Blissful Ignorance

I may be an overthinker. Anyone reading this who knows me just laughed out loud. I like to do graphic design. I was recently working on a brand design for a group, and I found myself making tiny, almost imperceptible changes as I “cleaned up” the design. In fact, I have actually sent people a revision, and they cannot tell what I changed. I can.

Like most leaders, I struggle with overthinking things. To be sure, there is often a lot at stake. The decisions we make as leaders have large and extensive impact. It feels right to take the time and make every effort to get things right.

However, overthinking is not always a superpower. What if what you think gets in the way of what you want?

Stay with me here. Leaders want their organizations to be successful. We want our people to thrive. We feel the weight of the decisions we make. So, we work at making good decisions. But what if we are not making better decisions? What if the time and energy we expend isn’t producing better results?

Studies show, 99.5% of leaders overthink. It is the most expensive thing organizations invest in. Overthinking results in running through the same thoughts over and over without reaching an outcome. It causes us to focus on the worst possible outcomes. It results in us not taking action because we’re obsessed with finding the perfect outcome and end up acting too slow or failing to make a decision.

Leaders overthink for good reasons. We overthink because things really matter. We overthink because of fear. We overthink because we lack certainty (which everyone craves by the way). So, what do we do?

We must embrace uncertainty. We are never going to know all the outcomes. We are never going to be able to think through all the possibilities (that doesn’t always stop me from trying though). One way to help get past this is to involve other people in the decision-making process. If I involve people I trust, I can rely on them to alert me to things I may have missed and allow myself to let go.

We can use the “do nothing” option. Sometimes I ask myself “What will happen if I don’t make a decision?” One of the reasons overthinking is so detrimental is that it often keeps us from making a timely decision. Not making a timely decision means we are experiencing part of the results of not deciding at all. Considering what will happen if we don’t act helps us understand the need to act in a timely manner.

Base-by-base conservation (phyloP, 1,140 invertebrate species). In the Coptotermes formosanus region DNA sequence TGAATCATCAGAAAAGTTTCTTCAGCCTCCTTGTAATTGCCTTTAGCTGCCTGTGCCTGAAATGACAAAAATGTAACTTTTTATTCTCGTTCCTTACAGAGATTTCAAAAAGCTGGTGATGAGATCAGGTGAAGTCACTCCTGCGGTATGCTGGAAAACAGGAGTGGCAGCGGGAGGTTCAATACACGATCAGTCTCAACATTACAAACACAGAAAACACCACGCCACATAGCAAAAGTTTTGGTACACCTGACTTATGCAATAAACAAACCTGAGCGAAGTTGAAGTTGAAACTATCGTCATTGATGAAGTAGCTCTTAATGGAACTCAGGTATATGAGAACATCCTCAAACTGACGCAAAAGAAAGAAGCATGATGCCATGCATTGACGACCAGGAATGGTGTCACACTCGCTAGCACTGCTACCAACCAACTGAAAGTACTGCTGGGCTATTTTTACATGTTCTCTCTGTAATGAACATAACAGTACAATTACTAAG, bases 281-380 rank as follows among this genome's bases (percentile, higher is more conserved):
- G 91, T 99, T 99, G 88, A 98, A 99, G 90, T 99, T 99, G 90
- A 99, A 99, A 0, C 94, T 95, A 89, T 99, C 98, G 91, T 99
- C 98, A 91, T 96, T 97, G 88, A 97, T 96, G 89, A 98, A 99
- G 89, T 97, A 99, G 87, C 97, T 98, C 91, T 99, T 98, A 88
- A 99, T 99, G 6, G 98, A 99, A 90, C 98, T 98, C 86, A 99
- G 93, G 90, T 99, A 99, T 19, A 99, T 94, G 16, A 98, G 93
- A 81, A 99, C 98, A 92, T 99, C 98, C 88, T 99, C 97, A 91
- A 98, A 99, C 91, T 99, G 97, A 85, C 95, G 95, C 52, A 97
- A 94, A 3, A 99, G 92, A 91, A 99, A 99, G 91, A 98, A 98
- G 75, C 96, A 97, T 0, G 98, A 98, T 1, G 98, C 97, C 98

We should understand the role of intuition. Good leaders have good instincts. They follow their “gut.” It’s been attributed to a number of people, General Colin Powell and Jeff Bezos to name two, but it has held up to research anyway. When we have to make an important decision, we should have no less than 40% and no more than 70% of the information we wished we could have. If you have less than 40%, you are shooting from the hip. If you wait till you have more than 70% (which may never happen), you are delaying too long.

What allows us to make a decision with less than all the information is our intuition. Intuition is not magic or some sixth sense. Intuition is the brain’s ability to compare the current situation to other experiences and then make a choice based on those comparative examples. Simply put, your brain just tries to find things that look the same in your past and then tells you what to do based on that.

The great news is we can train our brains to use intuition better and more often. All we have to do is gather more experiences. We can do this without actually having those experiences because reading about them (or hearing them) is almost the same thing to our brains. Reading biographies of great leaders, history, and stories about companies and markets, all create a larger and deeper reservoir of comparative information for our brain to use to give us a “gut” response.

Ignorance may not be bliss, but you have to admit that you don’t worry about what you don’t know. As leaders, we can’t disassociate ourselves from the things we are responsible for. We can, however, become better at making good decisions quickly with a reasonable amount of information. I want to be a leader who makes good decisions in a timely manner because that will produce the best results for everyone, and it is The Kimray Way.